if this election is a referendum, it's a problem for donald trump. his main strategic objective has been for months now, particularly in the context of covid is to make it a context of choice. as long as the election is a referendum on donald trump we know what the numbers say about that. we know that president's approval rating is basically what they'll get on election day. we know donald trump has never been over 45%. his approval rating is in the high 30s to mid 40s and this is a referendum it's on donald trump and his handling of covid. last night it was a discussion of trump, we're not talking about an argument he's making about joe biden. he's not making a good argument or at least one that has traction about biden anyway, but as long as the race is about trump it's bad for him strategically. last night it kept trump in the spotlight. kept -- kept the race about him,
about his lies, about his evasions, about his associations with forces in american life that are widely and correctly seen as despicable. that's all that was last night, so every day of this election that gets burned off the clock where it's about trump is a day that donald trump is losing so last night was another day, another news cycle that donald trump lost and he does haven't many more. it's not early, it's really late and there are historic number of votes being cast every day. shocking numbers of votes in every state doing early voting and trump has a night like that, obviously bad for him, joe. >> one more point about "q" before we move on. the president of the united states has endorsed a qanon candidate in the state of georgia and number two, he can't resist flattery. the story of this qanon conspiracy without getting into it too much is that he's the hero of that story, that he's saving the country from the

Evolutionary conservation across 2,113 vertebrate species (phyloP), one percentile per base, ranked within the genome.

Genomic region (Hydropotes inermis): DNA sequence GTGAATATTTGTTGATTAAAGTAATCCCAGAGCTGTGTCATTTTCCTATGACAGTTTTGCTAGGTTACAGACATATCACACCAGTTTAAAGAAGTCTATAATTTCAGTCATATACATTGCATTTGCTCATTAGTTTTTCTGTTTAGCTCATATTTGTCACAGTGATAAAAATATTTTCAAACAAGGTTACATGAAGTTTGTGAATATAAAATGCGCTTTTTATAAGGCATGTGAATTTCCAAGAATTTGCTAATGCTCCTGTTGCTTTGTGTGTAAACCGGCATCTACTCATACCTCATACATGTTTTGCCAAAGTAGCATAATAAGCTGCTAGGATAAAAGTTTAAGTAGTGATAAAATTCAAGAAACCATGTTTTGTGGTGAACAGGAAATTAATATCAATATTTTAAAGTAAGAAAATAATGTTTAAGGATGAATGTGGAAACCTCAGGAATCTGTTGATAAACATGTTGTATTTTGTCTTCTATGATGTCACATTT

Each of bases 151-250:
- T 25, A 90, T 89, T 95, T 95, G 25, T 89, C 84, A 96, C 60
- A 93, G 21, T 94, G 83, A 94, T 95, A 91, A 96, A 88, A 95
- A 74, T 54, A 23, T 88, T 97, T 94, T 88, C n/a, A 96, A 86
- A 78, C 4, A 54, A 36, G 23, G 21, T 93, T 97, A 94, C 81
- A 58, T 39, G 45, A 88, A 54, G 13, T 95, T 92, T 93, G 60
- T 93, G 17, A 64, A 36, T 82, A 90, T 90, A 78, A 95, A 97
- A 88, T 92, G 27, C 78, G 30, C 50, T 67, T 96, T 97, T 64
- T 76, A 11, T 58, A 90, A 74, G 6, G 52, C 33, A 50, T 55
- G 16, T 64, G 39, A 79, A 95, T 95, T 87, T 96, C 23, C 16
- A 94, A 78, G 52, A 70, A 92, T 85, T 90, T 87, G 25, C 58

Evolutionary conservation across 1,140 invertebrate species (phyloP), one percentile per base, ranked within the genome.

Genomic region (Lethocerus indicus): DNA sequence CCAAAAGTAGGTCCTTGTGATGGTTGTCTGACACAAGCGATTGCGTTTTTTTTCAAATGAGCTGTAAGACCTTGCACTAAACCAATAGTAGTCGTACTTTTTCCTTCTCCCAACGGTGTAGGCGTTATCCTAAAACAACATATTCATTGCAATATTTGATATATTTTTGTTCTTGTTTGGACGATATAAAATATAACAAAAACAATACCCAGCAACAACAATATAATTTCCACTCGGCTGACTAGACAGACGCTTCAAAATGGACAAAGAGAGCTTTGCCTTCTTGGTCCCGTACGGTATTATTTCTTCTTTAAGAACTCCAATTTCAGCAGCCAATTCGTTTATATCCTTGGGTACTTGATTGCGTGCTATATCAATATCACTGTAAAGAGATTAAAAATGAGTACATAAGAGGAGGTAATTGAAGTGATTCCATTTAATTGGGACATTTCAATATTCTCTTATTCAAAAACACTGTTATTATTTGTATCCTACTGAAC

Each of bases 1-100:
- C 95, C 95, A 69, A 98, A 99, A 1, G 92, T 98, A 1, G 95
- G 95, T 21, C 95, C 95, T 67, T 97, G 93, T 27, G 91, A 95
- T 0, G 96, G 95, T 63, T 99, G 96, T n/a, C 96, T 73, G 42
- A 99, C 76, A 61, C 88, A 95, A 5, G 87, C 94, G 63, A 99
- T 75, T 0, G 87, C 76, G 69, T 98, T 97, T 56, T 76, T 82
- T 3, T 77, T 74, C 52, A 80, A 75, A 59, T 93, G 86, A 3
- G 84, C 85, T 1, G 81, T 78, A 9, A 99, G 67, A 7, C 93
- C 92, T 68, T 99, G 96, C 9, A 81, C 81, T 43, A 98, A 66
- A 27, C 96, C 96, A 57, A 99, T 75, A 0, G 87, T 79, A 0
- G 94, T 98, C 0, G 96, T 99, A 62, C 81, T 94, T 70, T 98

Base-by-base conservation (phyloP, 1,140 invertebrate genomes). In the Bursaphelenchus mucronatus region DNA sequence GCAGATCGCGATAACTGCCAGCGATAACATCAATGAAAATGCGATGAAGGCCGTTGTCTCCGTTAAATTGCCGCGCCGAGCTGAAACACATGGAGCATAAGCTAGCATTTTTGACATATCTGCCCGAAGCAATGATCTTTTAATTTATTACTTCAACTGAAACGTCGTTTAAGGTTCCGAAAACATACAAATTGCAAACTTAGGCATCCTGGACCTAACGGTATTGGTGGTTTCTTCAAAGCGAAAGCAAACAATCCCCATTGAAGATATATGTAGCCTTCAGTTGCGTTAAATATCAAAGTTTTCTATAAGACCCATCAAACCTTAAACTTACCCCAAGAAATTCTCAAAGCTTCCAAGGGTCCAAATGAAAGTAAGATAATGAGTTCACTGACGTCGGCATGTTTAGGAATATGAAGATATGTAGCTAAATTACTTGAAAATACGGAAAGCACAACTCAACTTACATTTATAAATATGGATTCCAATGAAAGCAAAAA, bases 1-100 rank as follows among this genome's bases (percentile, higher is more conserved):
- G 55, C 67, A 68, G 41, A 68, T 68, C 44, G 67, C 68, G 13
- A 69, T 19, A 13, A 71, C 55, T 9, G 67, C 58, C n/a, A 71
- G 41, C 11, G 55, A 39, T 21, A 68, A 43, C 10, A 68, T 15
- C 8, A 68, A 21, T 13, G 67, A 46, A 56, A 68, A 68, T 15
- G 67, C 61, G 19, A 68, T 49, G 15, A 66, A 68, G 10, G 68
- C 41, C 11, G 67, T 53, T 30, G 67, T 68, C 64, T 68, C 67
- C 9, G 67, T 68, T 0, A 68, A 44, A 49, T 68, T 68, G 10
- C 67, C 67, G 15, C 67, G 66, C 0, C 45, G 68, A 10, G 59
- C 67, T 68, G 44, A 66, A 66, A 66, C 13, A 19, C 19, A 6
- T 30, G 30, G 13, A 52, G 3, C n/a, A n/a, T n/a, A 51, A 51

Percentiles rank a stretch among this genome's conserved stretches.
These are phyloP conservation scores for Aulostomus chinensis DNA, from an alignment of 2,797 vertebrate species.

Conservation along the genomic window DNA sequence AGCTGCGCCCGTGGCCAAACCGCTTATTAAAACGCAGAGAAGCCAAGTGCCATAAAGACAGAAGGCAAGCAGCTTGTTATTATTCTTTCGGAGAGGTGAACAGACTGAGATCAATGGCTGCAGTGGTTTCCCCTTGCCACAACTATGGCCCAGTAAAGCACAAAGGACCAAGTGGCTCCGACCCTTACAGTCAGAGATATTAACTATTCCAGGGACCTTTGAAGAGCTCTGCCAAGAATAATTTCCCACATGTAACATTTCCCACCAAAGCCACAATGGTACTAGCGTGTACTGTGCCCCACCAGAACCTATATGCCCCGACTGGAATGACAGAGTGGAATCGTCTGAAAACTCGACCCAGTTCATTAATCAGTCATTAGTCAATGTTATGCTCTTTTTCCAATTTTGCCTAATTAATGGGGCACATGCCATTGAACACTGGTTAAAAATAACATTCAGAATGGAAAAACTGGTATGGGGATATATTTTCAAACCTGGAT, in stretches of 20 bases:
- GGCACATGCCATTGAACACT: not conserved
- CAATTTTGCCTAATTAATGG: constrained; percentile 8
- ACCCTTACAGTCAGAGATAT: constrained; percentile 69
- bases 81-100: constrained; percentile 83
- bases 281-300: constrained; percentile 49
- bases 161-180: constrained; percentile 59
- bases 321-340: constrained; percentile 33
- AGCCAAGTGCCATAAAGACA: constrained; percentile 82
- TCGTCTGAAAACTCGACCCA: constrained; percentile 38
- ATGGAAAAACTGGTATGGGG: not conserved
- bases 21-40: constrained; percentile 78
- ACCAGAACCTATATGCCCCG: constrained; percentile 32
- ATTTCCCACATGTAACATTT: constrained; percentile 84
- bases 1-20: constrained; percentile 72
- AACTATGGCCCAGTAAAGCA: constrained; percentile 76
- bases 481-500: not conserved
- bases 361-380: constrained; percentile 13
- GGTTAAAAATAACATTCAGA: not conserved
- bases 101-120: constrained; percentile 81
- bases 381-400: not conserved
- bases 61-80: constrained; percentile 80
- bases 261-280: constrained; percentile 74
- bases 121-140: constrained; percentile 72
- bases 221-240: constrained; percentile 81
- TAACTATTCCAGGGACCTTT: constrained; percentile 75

satanic pedophile ring. that's why he won't come out and endorse it or criticize it. but back to the question of taxes. here is president trump giving his most detailed response to date about "the new york times" report on his taxes and his financial status in which he seemed to concede last night that he is in fact some $400 million in debt. >> i'm very underlevered, fortunately. i have a very, very small percentage of debt compared -- in fact, some of it i did as favors to institutions that wanted to loan me money. $400 million compared to the assets that i have, all of these great properties all over the world and frankly the bank of america building in san francisco, i don't love what's happening to san francisco. >> but i hear you right, it sounds like you're $400 million isn't that much. >> -- office buildings. >> are you confirming you owe some $400 million? >> i'm saying that it's a tiny
percentage of my net worth. >> that sounds like yes. >> we're doing things -- you know, we have given i think it's 108 or 112 pages of financial detail and we have to file it as a president, as any politician you have to file. nobody ever looks at this. when what they do, they see how incredible the company is but more importantly, they see where the debt is. no i don't owe russia money. it's called mortgages. people have -- >> any foreign bank, any foreign entity? >> not that i know of, because it's so easy to solve i will let you know who i owe whatever small amount of money. i want to say two things. number one, it's a very small amount of money. number two, it's very straight. it's very, very straight. but it's a tiny percentage of the worth. did you ever hear the expression underlevered? i'm underlevered.
>> savannah said you can release your taxes and "the new york times" is reporting on tax returns that it has viewed. the president went on to say some of his loans were favors to institutions that wanted to loan me the money. he was doing them favors by tank their loans. he could have said, i'm not $400 million in debt that's ridiculous. he went down the long and winding road, therefore implying that he owes somebody $400 million right now. >> yeah. willie, you know, i'm old enough to remember the 2012 election and debates where we spent weeks talking about the fact that mitt romney i think it was challenged -- one of the other candidates saying a $10,000 bet, we were aghast that he treated 10,000 looks like it was nothing. we're at a point that a president who is in debt $400 million says that's peanuts. well, you have 40 million americans who are out of work. well, his party refuses to come